More road re-hash than road rash.
Given that the stock of racing games has never been higher than it is right now, you'd think there would be more of a fuss surrounding the release of the PS2's premier motorcycle racing game. But with every passing year, Namco churns out another MotoGP and very few racing game fans care. Even a little bit. And you know why? Because, for reasons we'll hopefully explore in a few paragraph's time, they're simply not all that exciting to play.
(Unlike Climax and THQ's Xbox/PC series, helpfully also called MotoGP, which usually reviews very well. Just to clear that one up early on.)
As with all the entirely unnecessary annual updates that pepper the gaming scene, MotoGP 4 instantly becomes another one of those games where you're forced to get the electron microscope out and play spot the difference. This year's update, though, promises quite an impressive list of additions that ought to make it interesting to the growing band of real-life MotoGP followers at the very least - but will the rest of us care?
Welcome to the party, pal
The fourth MotoGP in just over three years has finally included 125cc and 250cc classes, as well as the useful addition of a training mode for the first time. As relative novices to the scene, we have to ask, though, why weren't these included in the first place?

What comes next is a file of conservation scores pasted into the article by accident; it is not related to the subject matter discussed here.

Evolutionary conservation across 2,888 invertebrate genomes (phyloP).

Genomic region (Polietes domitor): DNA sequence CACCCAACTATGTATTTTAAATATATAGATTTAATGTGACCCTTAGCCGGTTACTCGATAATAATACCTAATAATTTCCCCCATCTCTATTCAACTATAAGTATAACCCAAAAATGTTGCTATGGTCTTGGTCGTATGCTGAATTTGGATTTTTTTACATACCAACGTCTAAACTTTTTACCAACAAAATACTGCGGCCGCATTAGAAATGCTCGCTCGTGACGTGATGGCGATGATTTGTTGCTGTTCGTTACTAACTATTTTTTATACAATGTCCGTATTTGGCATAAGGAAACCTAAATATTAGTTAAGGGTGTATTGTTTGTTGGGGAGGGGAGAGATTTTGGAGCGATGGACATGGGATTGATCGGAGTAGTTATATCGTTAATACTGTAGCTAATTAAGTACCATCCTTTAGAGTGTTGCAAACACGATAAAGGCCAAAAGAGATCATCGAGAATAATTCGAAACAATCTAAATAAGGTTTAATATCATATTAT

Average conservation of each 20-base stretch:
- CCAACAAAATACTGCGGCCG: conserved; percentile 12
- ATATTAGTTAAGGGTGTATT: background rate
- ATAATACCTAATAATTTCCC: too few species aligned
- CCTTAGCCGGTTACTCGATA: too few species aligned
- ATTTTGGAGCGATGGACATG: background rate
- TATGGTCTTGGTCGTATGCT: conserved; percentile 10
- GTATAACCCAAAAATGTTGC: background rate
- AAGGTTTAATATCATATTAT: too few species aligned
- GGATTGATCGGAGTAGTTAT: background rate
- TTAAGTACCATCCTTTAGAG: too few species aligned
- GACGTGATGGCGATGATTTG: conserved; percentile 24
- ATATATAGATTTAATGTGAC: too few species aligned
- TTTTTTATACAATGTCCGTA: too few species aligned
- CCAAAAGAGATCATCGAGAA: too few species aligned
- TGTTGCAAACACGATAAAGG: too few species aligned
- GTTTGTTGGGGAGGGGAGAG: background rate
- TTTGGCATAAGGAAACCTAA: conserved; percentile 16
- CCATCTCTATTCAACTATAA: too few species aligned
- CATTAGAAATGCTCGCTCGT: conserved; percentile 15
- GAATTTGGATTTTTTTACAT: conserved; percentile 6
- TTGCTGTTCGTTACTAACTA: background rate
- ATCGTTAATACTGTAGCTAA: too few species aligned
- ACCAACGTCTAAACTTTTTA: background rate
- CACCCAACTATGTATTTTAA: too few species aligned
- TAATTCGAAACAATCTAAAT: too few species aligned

As with all officially licensed titles, the full roster of 16 tracks, updated teams, riders and their hot, throbbing, mean machines make it into the package - but that's been the case ever since the series first roared onto the tracks way back when. Why would any gamer want to buy this when there are cheaper incarnations of the same franchise already available to buy, not to mention several iterations in the vastly superior Climax-developed Xbox/PC series? The answer is they wouldn't. It's a pretty easy and predictable conclusion to come to within minutes of playing Namco's effort, especially if you own both systems.
The addition of the two less powerful bike classes certainly makes the learning curve less daunting than it ever has been previously. The handling, for instance, is far easier to judge on a slower machine and it's much easier to work your way up the pack without having to have a prior knowledge of the track, and the AI is noticeably less tough.